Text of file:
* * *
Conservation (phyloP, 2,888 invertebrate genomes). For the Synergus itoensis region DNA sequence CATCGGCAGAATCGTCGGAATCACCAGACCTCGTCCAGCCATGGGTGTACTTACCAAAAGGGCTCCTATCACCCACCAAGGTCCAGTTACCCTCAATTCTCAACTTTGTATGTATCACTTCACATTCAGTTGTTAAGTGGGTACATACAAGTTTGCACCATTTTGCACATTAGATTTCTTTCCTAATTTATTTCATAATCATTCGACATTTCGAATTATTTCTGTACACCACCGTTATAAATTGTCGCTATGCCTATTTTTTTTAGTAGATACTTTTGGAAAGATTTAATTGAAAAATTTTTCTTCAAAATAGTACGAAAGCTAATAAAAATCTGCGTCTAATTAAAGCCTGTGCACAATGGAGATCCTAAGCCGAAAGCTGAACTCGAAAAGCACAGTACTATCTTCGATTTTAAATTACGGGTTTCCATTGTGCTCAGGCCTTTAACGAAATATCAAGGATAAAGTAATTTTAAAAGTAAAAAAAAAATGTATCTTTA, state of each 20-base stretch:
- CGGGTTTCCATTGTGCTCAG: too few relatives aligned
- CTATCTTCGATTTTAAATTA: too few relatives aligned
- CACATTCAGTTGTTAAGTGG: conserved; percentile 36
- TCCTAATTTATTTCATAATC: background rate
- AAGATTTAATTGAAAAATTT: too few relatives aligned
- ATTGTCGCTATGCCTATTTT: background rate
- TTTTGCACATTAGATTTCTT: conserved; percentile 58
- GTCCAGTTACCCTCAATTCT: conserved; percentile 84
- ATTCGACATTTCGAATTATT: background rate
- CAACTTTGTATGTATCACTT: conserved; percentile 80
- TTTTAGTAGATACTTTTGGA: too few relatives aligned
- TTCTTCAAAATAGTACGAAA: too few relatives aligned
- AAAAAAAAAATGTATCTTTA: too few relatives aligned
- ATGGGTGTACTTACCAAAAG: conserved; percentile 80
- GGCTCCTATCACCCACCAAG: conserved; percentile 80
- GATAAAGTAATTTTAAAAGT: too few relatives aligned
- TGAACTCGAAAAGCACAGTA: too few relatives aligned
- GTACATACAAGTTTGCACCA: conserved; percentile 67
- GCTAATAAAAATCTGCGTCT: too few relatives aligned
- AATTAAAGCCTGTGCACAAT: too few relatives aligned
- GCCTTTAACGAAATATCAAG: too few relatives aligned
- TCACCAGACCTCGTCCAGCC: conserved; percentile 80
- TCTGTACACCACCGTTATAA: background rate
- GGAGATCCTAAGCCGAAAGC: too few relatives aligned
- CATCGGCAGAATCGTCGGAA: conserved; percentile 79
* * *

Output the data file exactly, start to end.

Conservation (phyloP, 2,888 invertebrate genomes). For the Synergus itoensis region DNA sequence CATCGGCAGAATCGTCGGAATCACCAGACCTCGTCCAGCCATGGGTGTACTTACCAAAAGGGCTCCTATCACCCACCAAGGTCCAGTTACCCTCAATTCTCAACTTTGTATGTATCACTTCACATTCAGTTGTTAAGTGGGTACATACAAGTTTGCACCATTTTGCACATTAGATTTCTTTCCTAATTTATTTCATAATCATTCGACATTTCGAATTATTTCTGTACACCACCGTTATAAATTGTCGCTATGCCTATTTTTTTTAGTAGATACTTTTGGAAAGATTTAATTGAAAAATTTTTCTTCAAAATAGTACGAAAGCTAATAAAAATCTGCGTCTAATTAAAGCCTGTGCACAATGGAGATCCTAAGCCGAAAGCTGAACTCGAAAAGCACAGTACTATCTTCGATTTTAAATTACGGGTTTCCATTGTGCTCAGGCCTTTAACGAAATATCAAGGATAAAGTAATTTTAAAAGTAAAAAAAAAATGTATCTTTA, state of each 20-base stretch:
- CGGGTTTCCATTGTGCTCAG: too few relatives aligned
- CTATCTTCGATTTTAAATTA: too few relatives aligned
- CACATTCAGTTGTTAAGTGG: conserved; percentile 36
- TCCTAATTTATTTCATAATC: background rate
- AAGATTTAATTGAAAAATTT: too few relatives aligned
- ATTGTCGCTATGCCTATTTT: background rate
- TTTTGCACATTAGATTTCTT: conserved; percentile 58
- GTCCAGTTACCCTCAATTCT: conserved; percentile 84
- ATTCGACATTTCGAATTATT: background rate
- CAACTTTGTATGTATCACTT: conserved; percentile 80
- TTTTAGTAGATACTTTTGGA: too few relatives aligned
- TTCTTCAAAATAGTACGAAA: too few relatives aligned
- AAAAAAAAAATGTATCTTTA: too few relatives aligned
- ATGGGTGTACTTACCAAAAG: conserved; percentile 80
- GGCTCCTATCACCCACCAAG: conserved; percentile 80
- GATAAAGTAATTTTAAAAGT: too few relatives aligned
- TGAACTCGAAAAGCACAGTA: too few relatives aligned
- GTACATACAAGTTTGCACCA: conserved; percentile 67
- GCTAATAAAAATCTGCGTCT: too few relatives aligned
- AATTAAAGCCTGTGCACAAT: too few relatives aligned
- GCCTTTAACGAAATATCAAG: too few relatives aligned
- TCACCAGACCTCGTCCAGCC: conserved; percentile 80
- TCTGTACACCACCGTTATAA: background rate
- GGAGATCCTAAGCCGAAAGC: too few relatives aligned
- CATCGGCAGAATCGTCGGAA: conserved; percentile 79